U.S. Central Command’s Twitter and YouTube accounts just lit up in a bad way. It looks like somebody who’s claiming to be ISIS managed to gain access to the account and is currently tweeting images of documents, allegedly internal CENTCOM documents. The first tweet links to a Pastebin post with links to downloads of “confidential data.”
We contacted CENTCOM to confirm the breach. “We are aware of the issue,” CENTCOM said, promising to get back to us with more details when they become available. CENTCOM also confirmed that its “Twitter and YouTube accounts were compromised.” Meanwhile, the Pentagon says “CENTCOM is taking appropriate measure to address the matter.”
This isn’t good—but it’s not necessarily CyberJihad as the Pastebin post claims. For now, we have an unsubstantiated claims that there’s been some sort of breach at CENTCOM. On Pastebin, the hackers claims that the confidential data comes from “mobile devices.” However, it also looks like the documents that are being tweeted and posted online were already on Pentagon sites before the purported hack. Most of the documents in the downloads date back to 2005. The most recent is from 2008.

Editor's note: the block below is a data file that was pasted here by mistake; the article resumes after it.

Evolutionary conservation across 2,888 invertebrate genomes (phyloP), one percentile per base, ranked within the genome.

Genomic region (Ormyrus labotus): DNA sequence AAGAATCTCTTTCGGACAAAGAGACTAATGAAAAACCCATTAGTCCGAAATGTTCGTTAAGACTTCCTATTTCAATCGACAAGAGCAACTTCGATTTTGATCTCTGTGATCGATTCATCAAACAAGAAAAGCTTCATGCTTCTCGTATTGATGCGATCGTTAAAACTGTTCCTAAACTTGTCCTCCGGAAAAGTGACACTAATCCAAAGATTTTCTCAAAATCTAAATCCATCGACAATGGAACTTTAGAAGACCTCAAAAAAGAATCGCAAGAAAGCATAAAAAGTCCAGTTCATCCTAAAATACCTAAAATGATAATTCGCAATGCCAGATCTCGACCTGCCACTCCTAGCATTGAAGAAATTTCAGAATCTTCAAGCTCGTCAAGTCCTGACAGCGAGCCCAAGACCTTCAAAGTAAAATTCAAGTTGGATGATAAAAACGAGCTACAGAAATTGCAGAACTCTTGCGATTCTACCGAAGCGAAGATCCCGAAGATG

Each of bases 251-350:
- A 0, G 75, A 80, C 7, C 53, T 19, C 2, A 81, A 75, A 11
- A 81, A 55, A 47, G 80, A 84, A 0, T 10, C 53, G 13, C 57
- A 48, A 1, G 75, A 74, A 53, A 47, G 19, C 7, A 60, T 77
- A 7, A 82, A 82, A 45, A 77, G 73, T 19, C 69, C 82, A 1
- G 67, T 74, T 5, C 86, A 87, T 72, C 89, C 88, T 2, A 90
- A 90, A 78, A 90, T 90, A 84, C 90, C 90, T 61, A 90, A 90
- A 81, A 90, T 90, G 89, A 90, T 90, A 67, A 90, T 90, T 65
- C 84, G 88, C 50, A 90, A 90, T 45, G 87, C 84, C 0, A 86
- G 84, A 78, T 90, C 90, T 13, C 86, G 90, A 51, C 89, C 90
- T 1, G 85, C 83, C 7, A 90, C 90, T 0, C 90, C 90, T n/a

Meanwhile, hacking into a social media account and hacking into CENTCOM servers are two very different things. At first glance, it’s hard to tell if the data being leaked is actually secret or confidential. Some of the documents posted to Twitter show names and addresses of U.S. military personnel as well as some “China Scenarios.” The data contains slides that appear to have been taken from military presentations including one titled: Army Force Management Model.
This isn’t good. If the hackers really did break into CENTCOM and if this data is really confidential, it’s really not good. But for now, it’s all still very unclear what actually happened.
We’re in touch with CENTCOM and will update this post as we learn more about the incident.
Ashley Feinberg contributed reporting on this story.